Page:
He’s Got the Look

Production designer Steve Saklad ’78 imagines and assembles the many elements of a movie’s visual language.

Steve Saklad in front of his design collages for “Labor Day”
Photo by Mike Lovett
Steve Saklad in front of his design collages for “Labor Day”

"It would be so much easier if it were 1961."

Steve Saklad ’78 is driving around the perimeter of Route 128, scouting locations for his next film, “Labor Day,” starring Kate Winslet and Josh Brolin, directed by Jason Reitman. Shot entirely in Massachusetts this summer, the romantic drama is set in 1987. Oddly enough, the movie’s not-quite-vintage time period has made it a challenge to design, much more so than if it took place in, say, the early 1960s. First of all, “everyone thinks they know what 1987 looks like,” Saklad says good-naturedly. “And there’s not much 1987 stuff on eBay. So it’s incredibly difficult to re-create a grocery store or a department store, to get the banal to come to life again.”

Saklad is the man in charge of finding the era-appropriate can of peas — times about a gazillion. He’s a production designer, the movie-set linchpin who works closely with the director and the director of photography to create a rich, nuanced visual story that moves, as Saklad says, “like a musical score.”

To make the visuals sing, Saklad initially goes through the script like a detective, looking for clues to the characters’ backgrounds and personalities, imagining the environments they’d create for themselves, or find themselves reduced to. After he vets his early ideas with the director, it’s research time. “I usually ransack the photo bookstores and secondhand stores to nail the feel of the project,” the 56-year-old Los Angeles resident says. “I’m old-school, and prefer to get my inspiration from pages in a genuine book than the Internet.”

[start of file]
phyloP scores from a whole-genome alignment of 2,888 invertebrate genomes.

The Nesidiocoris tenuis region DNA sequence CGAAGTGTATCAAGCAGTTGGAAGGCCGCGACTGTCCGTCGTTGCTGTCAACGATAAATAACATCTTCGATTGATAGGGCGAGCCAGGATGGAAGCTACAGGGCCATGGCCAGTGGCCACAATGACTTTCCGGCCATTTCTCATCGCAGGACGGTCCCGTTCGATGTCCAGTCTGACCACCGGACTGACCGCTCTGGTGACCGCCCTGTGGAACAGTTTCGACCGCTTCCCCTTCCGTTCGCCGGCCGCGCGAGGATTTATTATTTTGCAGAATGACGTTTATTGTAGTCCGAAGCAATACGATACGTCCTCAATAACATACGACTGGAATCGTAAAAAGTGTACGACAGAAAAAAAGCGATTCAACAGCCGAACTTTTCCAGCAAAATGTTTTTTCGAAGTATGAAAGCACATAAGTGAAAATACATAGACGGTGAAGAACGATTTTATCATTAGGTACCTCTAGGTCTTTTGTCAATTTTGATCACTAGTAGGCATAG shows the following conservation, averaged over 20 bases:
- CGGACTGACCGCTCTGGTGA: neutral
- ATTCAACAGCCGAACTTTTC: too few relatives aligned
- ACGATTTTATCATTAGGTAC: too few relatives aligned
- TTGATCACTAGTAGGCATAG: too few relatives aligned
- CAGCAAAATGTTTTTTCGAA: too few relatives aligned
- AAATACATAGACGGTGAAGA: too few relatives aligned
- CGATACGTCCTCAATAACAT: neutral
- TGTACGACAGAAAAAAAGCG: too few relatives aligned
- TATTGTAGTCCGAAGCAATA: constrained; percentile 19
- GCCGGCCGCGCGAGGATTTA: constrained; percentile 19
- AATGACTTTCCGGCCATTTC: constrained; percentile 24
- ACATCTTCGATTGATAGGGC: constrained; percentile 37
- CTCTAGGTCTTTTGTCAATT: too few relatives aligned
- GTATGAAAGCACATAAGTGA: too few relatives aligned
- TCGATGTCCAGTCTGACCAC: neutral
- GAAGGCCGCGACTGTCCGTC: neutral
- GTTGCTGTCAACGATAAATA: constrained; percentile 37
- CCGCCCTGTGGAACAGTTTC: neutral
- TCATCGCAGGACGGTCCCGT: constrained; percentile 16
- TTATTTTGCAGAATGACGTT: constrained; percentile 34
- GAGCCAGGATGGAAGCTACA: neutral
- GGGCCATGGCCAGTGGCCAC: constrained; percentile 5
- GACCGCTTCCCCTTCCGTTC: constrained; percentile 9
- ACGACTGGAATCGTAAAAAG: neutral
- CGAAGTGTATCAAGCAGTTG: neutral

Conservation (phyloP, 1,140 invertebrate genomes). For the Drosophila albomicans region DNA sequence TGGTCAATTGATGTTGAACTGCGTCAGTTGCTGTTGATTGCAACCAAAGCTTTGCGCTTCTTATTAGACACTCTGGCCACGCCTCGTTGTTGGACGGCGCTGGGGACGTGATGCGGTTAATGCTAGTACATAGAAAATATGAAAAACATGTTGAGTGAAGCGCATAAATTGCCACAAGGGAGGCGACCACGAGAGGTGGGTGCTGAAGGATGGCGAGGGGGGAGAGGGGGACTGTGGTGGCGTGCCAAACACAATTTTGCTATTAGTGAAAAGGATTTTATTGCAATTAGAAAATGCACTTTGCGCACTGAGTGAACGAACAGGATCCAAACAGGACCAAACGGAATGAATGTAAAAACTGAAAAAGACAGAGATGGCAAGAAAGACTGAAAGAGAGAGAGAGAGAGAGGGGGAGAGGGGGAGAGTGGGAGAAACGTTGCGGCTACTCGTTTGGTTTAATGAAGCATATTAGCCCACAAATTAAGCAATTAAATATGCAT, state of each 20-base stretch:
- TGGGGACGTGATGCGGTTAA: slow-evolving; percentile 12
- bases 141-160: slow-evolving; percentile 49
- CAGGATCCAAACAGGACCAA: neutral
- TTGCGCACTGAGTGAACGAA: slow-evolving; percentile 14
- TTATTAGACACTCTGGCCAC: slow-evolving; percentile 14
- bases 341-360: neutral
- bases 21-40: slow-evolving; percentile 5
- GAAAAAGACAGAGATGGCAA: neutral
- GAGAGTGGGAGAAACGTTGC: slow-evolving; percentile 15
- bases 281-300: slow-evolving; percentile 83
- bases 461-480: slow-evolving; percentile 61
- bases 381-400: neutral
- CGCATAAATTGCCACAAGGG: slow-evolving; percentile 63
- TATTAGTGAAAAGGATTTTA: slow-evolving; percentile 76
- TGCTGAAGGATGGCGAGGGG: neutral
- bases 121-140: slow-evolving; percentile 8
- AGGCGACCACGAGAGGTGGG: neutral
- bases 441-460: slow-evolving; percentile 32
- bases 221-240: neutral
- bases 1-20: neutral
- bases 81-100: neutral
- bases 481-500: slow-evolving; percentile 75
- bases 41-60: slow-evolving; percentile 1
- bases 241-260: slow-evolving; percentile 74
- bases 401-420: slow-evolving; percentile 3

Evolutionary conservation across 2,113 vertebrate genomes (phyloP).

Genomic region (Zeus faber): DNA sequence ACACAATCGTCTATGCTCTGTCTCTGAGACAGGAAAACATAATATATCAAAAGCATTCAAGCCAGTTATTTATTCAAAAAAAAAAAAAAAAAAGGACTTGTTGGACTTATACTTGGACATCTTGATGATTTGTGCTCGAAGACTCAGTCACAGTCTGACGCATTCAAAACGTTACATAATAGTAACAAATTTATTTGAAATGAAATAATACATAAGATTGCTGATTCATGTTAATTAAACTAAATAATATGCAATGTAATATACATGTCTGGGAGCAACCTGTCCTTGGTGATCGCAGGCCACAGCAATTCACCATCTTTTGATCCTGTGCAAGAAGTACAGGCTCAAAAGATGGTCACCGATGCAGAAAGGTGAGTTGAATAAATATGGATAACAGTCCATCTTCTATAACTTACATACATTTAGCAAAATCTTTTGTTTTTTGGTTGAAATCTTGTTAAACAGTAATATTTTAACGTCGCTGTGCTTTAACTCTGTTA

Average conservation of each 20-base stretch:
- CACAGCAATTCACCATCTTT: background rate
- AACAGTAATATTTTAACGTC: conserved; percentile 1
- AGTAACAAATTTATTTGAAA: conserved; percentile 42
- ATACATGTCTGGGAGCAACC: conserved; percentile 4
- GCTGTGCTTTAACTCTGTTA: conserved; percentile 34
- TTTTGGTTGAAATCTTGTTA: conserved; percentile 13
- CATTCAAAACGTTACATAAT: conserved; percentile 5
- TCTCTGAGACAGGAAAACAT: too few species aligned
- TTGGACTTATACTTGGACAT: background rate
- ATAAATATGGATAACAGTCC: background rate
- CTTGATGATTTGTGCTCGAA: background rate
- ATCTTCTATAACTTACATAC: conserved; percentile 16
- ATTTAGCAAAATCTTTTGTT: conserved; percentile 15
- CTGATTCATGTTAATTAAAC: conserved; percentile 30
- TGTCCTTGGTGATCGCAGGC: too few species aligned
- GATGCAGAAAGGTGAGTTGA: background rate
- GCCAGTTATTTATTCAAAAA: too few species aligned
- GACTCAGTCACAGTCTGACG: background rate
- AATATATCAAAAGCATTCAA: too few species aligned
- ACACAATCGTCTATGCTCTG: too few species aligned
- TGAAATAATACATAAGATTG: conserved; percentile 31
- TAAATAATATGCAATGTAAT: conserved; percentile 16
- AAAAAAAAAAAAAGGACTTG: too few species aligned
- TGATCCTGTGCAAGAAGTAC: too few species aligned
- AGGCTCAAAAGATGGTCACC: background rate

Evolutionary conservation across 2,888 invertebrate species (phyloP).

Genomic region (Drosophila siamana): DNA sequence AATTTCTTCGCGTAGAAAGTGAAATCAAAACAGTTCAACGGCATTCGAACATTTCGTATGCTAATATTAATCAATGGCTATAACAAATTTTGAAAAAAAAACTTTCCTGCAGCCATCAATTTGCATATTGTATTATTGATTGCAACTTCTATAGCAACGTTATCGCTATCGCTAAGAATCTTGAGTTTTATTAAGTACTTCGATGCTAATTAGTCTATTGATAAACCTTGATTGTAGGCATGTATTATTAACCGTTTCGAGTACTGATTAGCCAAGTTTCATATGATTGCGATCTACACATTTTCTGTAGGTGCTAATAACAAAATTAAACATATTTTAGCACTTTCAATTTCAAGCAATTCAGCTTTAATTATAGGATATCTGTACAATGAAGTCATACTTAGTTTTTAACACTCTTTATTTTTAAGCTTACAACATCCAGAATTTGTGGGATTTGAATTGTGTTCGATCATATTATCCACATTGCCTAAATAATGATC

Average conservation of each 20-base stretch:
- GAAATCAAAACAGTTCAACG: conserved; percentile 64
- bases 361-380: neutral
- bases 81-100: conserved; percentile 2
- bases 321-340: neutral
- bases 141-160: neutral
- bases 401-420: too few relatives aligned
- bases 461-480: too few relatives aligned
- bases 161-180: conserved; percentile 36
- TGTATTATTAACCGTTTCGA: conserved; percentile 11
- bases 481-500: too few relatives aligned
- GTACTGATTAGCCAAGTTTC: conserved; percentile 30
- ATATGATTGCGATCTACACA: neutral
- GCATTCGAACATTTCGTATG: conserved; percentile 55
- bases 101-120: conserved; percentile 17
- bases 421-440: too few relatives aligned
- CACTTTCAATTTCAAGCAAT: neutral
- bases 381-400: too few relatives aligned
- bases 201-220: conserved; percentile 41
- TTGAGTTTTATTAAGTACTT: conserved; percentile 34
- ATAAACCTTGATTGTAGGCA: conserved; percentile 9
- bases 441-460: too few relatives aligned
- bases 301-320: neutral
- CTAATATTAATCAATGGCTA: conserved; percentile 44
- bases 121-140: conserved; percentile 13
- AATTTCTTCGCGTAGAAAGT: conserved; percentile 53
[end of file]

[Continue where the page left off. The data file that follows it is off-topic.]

Next, he creates giant collages, a 20-inch-by-30-inch mood board for each scene or character in the script. Saklad assembles ideas for textures, architectural elements, wallpaper patterns, color palettes, lighting options. (“Labor Day” required 62 mood boards.)

“You think about the most subtle things,” says Saklad. “How shiny the surfaces are. How cushy the surfaces are. Here’s a point in the story where things are discordant. Here’s a point where things should look harmonious.”

Finally, Saklad starts to sketch, creating “a clean, tangible distillation of all that research and prep work,” he says. “The more thorough the prep, the quicker the sketch making goes.”

Once shooting starts, Saklad is on set every day, making countless design decisions. He supervises a busy team of visual artists as they select locations, build and decorate sets, and source or make props — realizing the many major and minor details that bring the world he’s envisioned onto the big screen.

“Labor Day,” scheduled for release next year, is Saklad’s fourth film with Reitman, following “Thank You for Smoking,” “Juno” and “Up in the Air,” three movies with strikingly different looks. “One of the great privileges of my career has been creating locations in my head and then watching them come to life in Steve’s hands, more beautiful than I could have imagined,” Reitman says.